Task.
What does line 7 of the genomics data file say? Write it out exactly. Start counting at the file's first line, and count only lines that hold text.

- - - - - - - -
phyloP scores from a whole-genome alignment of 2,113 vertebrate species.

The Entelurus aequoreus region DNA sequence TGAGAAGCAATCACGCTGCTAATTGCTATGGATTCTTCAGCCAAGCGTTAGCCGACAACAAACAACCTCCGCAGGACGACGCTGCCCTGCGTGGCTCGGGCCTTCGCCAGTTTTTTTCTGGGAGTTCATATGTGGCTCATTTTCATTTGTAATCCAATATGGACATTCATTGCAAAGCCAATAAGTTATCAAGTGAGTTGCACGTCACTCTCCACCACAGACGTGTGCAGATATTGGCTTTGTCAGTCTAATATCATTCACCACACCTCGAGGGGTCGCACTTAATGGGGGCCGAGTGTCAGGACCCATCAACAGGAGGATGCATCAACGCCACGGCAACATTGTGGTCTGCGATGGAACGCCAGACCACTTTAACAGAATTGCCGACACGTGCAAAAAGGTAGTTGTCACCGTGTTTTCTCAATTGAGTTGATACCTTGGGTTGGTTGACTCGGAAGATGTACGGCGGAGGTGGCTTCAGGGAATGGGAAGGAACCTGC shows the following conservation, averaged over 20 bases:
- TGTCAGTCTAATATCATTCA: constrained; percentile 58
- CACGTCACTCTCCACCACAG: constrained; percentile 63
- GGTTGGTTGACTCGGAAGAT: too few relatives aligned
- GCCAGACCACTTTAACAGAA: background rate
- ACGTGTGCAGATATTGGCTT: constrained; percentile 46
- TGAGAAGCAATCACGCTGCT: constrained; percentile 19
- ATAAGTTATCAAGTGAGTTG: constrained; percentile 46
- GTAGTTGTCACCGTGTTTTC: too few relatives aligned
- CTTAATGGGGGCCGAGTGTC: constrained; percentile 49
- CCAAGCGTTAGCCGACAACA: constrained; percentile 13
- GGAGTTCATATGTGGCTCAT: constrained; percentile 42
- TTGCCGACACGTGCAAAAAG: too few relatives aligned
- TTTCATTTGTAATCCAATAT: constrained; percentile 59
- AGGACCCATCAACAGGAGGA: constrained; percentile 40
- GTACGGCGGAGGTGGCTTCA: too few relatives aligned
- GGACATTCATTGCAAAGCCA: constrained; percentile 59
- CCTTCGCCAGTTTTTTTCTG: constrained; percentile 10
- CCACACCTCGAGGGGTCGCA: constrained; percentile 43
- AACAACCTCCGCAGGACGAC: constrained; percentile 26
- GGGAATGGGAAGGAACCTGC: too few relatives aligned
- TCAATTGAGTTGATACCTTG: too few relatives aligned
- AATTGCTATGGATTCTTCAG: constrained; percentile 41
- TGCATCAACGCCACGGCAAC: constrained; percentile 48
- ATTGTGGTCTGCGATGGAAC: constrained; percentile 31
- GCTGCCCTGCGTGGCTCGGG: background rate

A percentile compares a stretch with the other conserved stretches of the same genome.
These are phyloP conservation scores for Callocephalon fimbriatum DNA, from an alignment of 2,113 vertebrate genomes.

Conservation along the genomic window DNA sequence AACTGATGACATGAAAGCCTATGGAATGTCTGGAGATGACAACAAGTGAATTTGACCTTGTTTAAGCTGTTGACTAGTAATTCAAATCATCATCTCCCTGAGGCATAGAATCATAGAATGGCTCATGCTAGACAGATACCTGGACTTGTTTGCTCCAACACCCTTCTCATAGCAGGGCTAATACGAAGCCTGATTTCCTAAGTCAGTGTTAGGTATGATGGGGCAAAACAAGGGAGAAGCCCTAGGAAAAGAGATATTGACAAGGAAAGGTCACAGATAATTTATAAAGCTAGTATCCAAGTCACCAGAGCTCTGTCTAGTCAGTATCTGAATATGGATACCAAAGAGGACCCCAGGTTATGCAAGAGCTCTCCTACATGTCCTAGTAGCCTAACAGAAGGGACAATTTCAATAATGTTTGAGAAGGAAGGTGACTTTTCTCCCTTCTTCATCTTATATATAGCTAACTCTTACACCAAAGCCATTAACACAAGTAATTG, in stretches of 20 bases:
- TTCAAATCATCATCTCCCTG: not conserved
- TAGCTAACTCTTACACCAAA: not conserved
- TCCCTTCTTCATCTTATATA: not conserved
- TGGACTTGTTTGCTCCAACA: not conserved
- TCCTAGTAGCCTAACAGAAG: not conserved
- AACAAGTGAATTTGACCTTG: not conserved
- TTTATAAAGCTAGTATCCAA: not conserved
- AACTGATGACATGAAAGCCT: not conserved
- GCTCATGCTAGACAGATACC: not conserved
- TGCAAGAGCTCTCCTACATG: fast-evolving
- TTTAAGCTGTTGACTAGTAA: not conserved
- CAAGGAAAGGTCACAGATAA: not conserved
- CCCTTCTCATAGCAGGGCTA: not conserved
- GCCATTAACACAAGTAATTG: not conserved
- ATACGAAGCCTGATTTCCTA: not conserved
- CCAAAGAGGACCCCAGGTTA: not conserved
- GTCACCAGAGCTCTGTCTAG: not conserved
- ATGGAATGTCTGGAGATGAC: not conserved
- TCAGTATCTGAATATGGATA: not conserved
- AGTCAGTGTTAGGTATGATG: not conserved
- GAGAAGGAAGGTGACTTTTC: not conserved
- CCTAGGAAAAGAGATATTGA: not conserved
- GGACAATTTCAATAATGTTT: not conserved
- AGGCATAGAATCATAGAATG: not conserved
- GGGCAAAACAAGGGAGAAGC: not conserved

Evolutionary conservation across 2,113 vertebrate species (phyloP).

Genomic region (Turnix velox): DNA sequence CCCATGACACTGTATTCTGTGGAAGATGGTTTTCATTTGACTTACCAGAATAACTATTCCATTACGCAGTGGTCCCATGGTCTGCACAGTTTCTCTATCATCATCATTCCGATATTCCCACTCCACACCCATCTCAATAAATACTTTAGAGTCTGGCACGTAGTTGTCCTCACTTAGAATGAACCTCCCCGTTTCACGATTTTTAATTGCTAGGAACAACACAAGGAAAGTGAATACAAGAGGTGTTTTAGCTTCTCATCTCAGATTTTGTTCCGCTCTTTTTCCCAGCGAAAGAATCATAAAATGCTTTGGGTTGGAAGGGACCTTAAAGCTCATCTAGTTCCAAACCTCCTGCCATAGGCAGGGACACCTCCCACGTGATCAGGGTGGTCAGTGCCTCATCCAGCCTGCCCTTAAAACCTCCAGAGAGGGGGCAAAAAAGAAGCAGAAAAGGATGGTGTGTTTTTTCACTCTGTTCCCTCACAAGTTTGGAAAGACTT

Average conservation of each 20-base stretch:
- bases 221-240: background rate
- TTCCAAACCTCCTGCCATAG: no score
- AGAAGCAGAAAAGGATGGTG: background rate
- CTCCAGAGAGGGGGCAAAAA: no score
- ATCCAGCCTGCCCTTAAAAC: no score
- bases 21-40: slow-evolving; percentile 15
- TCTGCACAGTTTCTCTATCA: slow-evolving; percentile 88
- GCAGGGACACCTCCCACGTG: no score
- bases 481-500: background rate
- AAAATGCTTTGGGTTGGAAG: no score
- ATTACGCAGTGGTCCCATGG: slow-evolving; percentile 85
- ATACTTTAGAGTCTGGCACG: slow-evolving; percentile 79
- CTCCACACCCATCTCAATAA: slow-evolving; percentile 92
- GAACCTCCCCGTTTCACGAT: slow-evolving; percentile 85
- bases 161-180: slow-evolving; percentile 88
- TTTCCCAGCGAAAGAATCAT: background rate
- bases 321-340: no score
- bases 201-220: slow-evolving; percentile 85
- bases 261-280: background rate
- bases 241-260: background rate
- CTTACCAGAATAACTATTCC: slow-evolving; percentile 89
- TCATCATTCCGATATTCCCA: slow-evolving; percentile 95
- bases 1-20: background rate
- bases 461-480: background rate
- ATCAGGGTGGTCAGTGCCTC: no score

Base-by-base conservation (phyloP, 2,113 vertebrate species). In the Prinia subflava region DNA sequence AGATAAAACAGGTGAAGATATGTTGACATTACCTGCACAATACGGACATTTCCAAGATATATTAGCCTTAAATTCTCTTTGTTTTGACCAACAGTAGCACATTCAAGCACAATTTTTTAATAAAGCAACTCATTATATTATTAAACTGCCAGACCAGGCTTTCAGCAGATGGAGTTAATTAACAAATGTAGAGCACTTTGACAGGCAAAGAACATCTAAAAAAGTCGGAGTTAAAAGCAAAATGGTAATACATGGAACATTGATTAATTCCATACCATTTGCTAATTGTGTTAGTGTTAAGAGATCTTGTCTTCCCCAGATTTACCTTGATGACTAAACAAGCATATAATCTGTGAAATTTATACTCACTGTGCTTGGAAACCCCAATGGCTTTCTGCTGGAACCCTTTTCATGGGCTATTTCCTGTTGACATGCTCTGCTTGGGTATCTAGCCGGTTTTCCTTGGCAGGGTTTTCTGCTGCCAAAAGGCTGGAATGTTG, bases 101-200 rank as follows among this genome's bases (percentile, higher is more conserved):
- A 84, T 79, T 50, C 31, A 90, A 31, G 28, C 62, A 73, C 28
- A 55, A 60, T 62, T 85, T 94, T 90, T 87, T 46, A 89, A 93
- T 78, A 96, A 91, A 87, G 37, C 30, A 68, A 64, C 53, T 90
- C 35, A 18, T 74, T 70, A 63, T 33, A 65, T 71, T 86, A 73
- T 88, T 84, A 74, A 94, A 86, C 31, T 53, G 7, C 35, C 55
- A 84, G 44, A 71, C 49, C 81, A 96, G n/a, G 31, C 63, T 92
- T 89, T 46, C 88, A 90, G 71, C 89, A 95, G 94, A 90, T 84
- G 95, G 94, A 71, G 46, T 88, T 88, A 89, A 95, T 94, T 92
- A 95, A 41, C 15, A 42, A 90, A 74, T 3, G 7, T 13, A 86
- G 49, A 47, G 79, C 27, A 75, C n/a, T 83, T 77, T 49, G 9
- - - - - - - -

- ACGTGTGCAGATATTGGCTT: constrained; percentile 46